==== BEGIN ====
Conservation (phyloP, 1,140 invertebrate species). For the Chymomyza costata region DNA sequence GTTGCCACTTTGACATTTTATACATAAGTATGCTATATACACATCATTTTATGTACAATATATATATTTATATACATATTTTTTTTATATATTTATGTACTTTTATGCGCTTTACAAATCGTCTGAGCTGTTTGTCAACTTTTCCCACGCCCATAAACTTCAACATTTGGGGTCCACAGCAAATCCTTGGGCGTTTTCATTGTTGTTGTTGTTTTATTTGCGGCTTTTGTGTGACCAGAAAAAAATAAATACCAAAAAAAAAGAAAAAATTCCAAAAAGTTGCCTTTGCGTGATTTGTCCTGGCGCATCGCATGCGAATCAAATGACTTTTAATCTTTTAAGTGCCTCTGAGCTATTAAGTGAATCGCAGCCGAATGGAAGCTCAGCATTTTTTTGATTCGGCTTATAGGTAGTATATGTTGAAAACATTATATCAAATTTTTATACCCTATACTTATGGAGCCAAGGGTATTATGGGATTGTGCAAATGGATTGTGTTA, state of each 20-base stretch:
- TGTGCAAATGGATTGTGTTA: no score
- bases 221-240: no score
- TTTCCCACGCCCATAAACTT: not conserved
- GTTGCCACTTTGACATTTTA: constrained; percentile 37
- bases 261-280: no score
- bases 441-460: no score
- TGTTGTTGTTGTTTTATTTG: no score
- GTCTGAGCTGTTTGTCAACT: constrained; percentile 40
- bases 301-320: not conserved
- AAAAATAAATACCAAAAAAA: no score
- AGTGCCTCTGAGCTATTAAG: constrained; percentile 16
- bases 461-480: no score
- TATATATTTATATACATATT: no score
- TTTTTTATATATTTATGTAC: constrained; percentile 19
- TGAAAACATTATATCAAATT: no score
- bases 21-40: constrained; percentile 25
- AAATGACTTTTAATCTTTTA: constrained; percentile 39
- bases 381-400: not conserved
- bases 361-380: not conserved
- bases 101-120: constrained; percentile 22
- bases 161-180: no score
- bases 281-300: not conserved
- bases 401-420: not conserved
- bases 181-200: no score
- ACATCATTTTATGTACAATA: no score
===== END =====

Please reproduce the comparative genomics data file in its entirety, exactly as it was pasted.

Conservation (phyloP, 1,140 invertebrate species). For the Chymomyza costata region DNA sequence GTTGCCACTTTGACATTTTATACATAAGTATGCTATATACACATCATTTTATGTACAATATATATATTTATATACATATTTTTTTTATATATTTATGTACTTTTATGCGCTTTACAAATCGTCTGAGCTGTTTGTCAACTTTTCCCACGCCCATAAACTTCAACATTTGGGGTCCACAGCAAATCCTTGGGCGTTTTCATTGTTGTTGTTGTTTTATTTGCGGCTTTTGTGTGACCAGAAAAAAATAAATACCAAAAAAAAAGAAAAAATTCCAAAAAGTTGCCTTTGCGTGATTTGTCCTGGCGCATCGCATGCGAATCAAATGACTTTTAATCTTTTAAGTGCCTCTGAGCTATTAAGTGAATCGCAGCCGAATGGAAGCTCAGCATTTTTTTGATTCGGCTTATAGGTAGTATATGTTGAAAACATTATATCAAATTTTTATACCCTATACTTATGGAGCCAAGGGTATTATGGGATTGTGCAAATGGATTGTGTTA, state of each 20-base stretch:
- TGTGCAAATGGATTGTGTTA: no score
- bases 221-240: no score
- TTTCCCACGCCCATAAACTT: not conserved
- GTTGCCACTTTGACATTTTA: constrained; percentile 37
- bases 261-280: no score
- bases 441-460: no score
- TGTTGTTGTTGTTTTATTTG: no score
- GTCTGAGCTGTTTGTCAACT: constrained; percentile 40
- bases 301-320: not conserved
- AAAAATAAATACCAAAAAAA: no score
- AGTGCCTCTGAGCTATTAAG: constrained; percentile 16
- bases 461-480: no score
- TATATATTTATATACATATT: no score
- TTTTTTATATATTTATGTAC: constrained; percentile 19
- TGAAAACATTATATCAAATT: no score
- bases 21-40: constrained; percentile 25
- AAATGACTTTTAATCTTTTA: constrained; percentile 39
- bases 381-400: not conserved
- bases 361-380: not conserved
- bases 101-120: constrained; percentile 22
- bases 161-180: no score
- bases 281-300: not conserved
- bases 401-420: not conserved
- bases 181-200: no score
- ACATCATTTTATGTACAATA: no score